skip to primary navigation skip to content
 

 

You are not currently logged in

SPRI library catalogue

View a record

Please note: You are viewing the legacy database of the Scott Polar Research Institute Library catalogue. It is no longer being updated, so does not reliably reflect our current library holdings.

Please search for material in iDiscover for up-to-date information about the library collection.


Record #186364:

Ultraviolet radiation and consumer effects on a field-grown intertidal macroalgal assemblage in Antarctica / Katharina Zacher, and 4 others.

Title: Ultraviolet radiation and consumer effects on a field-grown intertidal macroalgal assemblage in Antarctica / Katharina Zacher, and 4 others.
Author(s): Zacher, Katharina.
Date: 2007.
Publisher: Oxford: Blackwell Publishing
Abstract: Examines effects of ultraviolet radiation (UVR) and consumers on early successional stages of hard bottom macroalgal community of King George Island, South Shetland Islands, between November 2004 and March 2005. Observations were made of dry mass, species richness, diversity and composition of macroalgal assemblages developing on ceramic tiles. Consumers significantly suppressed green algal recruits and total algal biomass, but increased macroalgal richness and diversity. Both UVA and UVB radiation negatively affected macroalgal succession. UVR decreased density of Monostroma hariotii germlings in first 10 weeks of experiment, whereas density of red algal recruits was significantly depressed by UVR at end of study. After 106 days macroalgal diversity was significantly higher in UV-depleted than in UV-exposed assemblages. Species richness was significantly lower in UV treatments, and species composition differed significantly between UV-depleted and UV-exposed treatment. Results suggest that increase in UVB radiation due to stratospheric ozone depletion may affect zonation, composition and diversity of Antarctic intertidal seaweeds, altering trophic interactions in this system.
Notes:

Offprint: Global Change Biology. Vol. 13.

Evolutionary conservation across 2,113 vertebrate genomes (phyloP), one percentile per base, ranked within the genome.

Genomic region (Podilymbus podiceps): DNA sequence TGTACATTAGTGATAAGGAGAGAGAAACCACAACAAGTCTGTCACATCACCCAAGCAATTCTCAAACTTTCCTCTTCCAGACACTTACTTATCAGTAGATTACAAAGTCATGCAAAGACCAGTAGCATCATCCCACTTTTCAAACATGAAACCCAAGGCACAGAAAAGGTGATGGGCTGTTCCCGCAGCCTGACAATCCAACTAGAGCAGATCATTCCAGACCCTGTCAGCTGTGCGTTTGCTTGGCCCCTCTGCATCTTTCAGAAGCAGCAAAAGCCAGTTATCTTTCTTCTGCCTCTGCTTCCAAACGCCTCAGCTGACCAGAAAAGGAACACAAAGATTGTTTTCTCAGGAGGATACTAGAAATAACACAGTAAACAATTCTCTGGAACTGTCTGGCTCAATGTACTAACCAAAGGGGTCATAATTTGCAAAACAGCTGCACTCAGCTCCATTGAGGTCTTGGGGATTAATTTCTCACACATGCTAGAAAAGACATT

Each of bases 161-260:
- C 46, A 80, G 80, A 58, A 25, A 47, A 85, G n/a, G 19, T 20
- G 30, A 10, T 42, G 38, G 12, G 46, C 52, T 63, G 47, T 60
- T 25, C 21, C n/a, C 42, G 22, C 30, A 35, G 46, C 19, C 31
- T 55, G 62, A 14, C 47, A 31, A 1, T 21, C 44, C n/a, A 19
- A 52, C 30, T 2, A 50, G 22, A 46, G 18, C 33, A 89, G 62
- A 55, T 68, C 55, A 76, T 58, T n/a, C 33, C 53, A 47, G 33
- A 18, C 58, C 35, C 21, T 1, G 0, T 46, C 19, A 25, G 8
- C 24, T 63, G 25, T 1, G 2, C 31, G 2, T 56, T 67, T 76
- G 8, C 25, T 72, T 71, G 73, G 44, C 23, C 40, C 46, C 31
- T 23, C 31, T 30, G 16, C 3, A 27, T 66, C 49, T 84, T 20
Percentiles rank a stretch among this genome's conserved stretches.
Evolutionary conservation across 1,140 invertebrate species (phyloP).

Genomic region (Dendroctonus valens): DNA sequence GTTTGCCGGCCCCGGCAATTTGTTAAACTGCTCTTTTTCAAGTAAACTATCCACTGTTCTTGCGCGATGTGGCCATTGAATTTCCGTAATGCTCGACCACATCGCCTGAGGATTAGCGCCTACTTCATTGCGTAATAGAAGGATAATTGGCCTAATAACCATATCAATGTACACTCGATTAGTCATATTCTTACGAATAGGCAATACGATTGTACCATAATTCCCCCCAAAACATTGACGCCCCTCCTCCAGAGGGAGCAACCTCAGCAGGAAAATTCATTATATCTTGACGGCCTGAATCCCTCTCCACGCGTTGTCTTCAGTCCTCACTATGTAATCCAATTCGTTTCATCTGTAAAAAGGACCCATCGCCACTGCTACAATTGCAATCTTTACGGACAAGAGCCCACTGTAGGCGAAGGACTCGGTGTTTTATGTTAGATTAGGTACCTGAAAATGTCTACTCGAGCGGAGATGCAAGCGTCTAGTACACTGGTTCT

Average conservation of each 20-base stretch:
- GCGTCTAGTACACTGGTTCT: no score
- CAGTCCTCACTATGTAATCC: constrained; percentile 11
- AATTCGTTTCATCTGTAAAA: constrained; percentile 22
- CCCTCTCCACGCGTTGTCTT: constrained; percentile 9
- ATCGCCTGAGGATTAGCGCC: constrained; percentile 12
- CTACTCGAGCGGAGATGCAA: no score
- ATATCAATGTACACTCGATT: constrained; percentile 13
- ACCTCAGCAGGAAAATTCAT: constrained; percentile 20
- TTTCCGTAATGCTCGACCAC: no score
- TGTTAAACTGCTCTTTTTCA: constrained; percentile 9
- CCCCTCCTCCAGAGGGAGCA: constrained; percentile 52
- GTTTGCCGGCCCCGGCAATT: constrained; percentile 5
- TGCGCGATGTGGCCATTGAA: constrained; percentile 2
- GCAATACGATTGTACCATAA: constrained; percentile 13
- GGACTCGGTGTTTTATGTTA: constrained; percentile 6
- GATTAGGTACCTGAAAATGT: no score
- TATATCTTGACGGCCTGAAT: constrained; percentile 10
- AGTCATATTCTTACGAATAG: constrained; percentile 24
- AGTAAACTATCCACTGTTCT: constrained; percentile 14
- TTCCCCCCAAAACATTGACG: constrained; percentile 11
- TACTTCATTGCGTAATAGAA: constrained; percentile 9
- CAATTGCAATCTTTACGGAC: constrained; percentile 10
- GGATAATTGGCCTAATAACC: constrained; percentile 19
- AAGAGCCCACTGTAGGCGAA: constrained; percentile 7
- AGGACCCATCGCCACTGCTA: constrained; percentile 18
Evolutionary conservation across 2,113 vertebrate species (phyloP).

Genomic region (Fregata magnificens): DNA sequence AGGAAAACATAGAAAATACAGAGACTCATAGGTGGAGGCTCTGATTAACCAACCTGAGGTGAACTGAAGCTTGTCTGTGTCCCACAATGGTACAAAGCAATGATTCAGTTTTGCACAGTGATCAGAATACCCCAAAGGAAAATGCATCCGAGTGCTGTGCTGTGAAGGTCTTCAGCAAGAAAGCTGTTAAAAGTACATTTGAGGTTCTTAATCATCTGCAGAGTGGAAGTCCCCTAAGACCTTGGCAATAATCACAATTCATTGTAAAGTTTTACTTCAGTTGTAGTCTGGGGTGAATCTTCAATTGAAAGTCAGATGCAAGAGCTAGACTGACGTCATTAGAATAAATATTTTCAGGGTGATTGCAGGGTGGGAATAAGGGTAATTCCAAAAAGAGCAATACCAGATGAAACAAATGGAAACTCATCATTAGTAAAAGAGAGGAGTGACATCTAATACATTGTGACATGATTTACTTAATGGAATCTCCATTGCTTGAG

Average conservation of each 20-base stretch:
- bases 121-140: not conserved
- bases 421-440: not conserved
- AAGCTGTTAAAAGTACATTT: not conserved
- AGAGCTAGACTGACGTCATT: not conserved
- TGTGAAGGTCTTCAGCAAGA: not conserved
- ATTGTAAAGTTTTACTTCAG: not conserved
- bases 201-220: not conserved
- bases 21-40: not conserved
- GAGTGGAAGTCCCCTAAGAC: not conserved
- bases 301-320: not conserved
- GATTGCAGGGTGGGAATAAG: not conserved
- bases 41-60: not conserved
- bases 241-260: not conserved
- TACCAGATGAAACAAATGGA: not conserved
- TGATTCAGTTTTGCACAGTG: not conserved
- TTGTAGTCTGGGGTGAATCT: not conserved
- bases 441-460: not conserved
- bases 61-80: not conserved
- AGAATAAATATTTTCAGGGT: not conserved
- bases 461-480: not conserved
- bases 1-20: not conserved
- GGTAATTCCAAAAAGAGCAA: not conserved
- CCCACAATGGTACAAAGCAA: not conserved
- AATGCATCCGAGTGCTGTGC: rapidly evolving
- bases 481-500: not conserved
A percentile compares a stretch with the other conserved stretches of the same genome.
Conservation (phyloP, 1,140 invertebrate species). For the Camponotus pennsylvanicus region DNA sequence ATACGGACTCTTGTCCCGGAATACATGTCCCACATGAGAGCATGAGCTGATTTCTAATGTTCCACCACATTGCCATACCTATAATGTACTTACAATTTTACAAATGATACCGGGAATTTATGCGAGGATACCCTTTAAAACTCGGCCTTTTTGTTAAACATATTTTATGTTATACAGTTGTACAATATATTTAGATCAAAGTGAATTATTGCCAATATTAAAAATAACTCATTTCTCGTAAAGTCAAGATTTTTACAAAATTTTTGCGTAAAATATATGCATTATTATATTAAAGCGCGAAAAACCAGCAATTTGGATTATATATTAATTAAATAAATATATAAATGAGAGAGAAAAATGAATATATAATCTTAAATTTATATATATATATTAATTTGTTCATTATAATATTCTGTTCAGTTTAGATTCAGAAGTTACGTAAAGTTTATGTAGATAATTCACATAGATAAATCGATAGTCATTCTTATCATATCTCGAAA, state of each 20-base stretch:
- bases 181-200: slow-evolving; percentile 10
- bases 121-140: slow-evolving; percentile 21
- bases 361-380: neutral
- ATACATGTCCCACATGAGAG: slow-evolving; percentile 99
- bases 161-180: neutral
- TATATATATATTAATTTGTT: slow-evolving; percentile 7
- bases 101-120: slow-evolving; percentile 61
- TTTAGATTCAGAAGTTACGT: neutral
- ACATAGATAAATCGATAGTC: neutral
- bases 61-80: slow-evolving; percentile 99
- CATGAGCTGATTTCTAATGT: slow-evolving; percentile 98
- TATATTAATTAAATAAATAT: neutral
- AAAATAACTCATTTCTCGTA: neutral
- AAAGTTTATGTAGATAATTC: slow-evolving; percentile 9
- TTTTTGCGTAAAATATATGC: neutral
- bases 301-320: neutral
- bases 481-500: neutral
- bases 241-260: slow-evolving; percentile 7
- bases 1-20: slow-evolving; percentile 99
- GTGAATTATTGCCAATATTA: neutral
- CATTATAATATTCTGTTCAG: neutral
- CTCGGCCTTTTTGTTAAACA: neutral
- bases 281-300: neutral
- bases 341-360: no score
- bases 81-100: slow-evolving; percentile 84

Keywords: 574 -- Ecology.
574.5 -- Marine and freshwater ecology.
58 -- Botany.
582.26 -- Algae.
58.02 -- Plants, influence of environment.
58.035 -- Plants, influence of light.
551.521.63 -- Ultraviolet radiation.
58.073 -- Plants, influence of animals and man.
581.14 -- Plants, development and growth.
91(08) -- Expeditions: 1975- German Antarctic Expeditions.
91(08) -- Expeditions: 2004-05 AWI.
91(08) -- Expeditions: 1904- Argentine Antarctic Expeditions.
91(08) -- Expeditions: 2004-05 Argentine.
G -- Botany.
(*7) -- Antarctic regions.
(*726) -- Maritime Antarctic.
(*726.1) -- South Shetland Islands.
(*726.14) -- King George Island group.
Location(s): SCO: SPRI-PAM: (*726.1) : 58
SPRI record no.: 186364

MARCXML

LDR 02943nam#a2200000#a#4500
001 SPRI-186364
005 20221006224737.0
007 ta
008 221006s2007####enka###|#2###|0||#0#eng#d
035 ## ‡aSPRI-186364
040 ## ‡aUkCU-P‡beng‡eaacr
100 1# ‡aZacher, Katharina.
245 10 ‡aUltraviolet radiation and consumer effects on a field-grown intertidal macroalgal assemblage in Antarctica /‡cKatharina Zacher, and 4 others.
260 ## ‡aOxford :‡bBlackwell Publishing,‡c2007.
300 ## ‡ap. 1201-1215 :‡bill., diags., tables ;‡c30 cm.
490 0# ‡aGlobal Change Biology
500 ## ‡aOffprint: Global Change Biology. Vol. 13.
520 3# ‡aExamines effects of ultraviolet radiation (UVR) and consumers on early successional stages of hard bottom macroalgal community of King George Island, South Shetland Islands, between November 2004 and March 2005. Observations were made of dry mass, species richness, diversity and composition of macroalgal assemblages developing on ceramic tiles. Consumers significantly suppressed green algal recruits and total algal biomass, but increased macroalgal richness and diversity. Both UVA and UVB radiation negatively affected macroalgal succession. UVR decreased density of Monostroma hariotii germlings in first 10 weeks of experiment, whereas density of red algal recruits was significantly depressed by UVR at end of study. After 106 days macroalgal diversity was significantly higher in UV-depleted than in UV-exposed assemblages. Species richness was significantly lower in UV treatments, and species composition differed significantly between UV-depleted and UV-exposed treatment. Results suggest that increase in UVB radiation due to stratospheric ozone depletion may affect zonation, composition and diversity of Antarctic intertidal seaweeds, altering trophic interactions in this system.
530 ## ‡aAlso issued online ‡uurn:doi:10.1111/j.1365-2486.2007.01349.x‡uhttps://dx.doi.org/10.1111/j.1365-2486.2007.01349.x
650 07 ‡a574 -- Ecology.‡2udc
650 07 ‡a574.5 -- Marine and freshwater ecology.‡2udc
650 07 ‡a58 -- Botany.‡2udc
650 07 ‡a582.26 -- Algae.‡2udc
650 07 ‡a58.02 -- Plants, influence of environment.‡2udc
650 07 ‡a58.035 -- Plants, influence of light.‡2udc
650 07 ‡a551.521.63 -- Ultraviolet radiation.‡2udc
650 07 ‡a58.073 -- Plants, influence of animals and man.‡2udc
650 07 ‡a581.14 -- Plants, development and growth.‡2udc
650 07 ‡a91(08) -- Expeditions: 1975- German Antarctic Expeditions.‡2udc
650 07 ‡a91(08) -- Expeditions: 2004-05 AWI.‡2udc
650 07 ‡a91(08) -- Expeditions: 1904- Argentine Antarctic Expeditions.‡2udc
650 07 ‡a91(08) -- Expeditions: 2004-05 Argentine.‡2udc
650 07 ‡aG -- Botany.‡2local
651 #7 ‡a(*7) -- Antarctic regions.‡2udc
651 #7 ‡a(*726) -- Maritime Antarctic.‡2udc
651 #7 ‡a(*726.1) -- South Shetland Islands.‡2udc
651 #7 ‡a(*726.14) -- King George Island group.‡2udc
852 7# ‡2camdept‡bSCO‡cSPRI-PAM‡h(*726.1) : 58‡9Create 1 item record‡0Migrate
916 ## ‡a139617 -- 2009/02/12 -- HS
917 ## ‡aUnenhanced record from Muscat, imported 2019
948 3# ‡a20221006 ‡bHS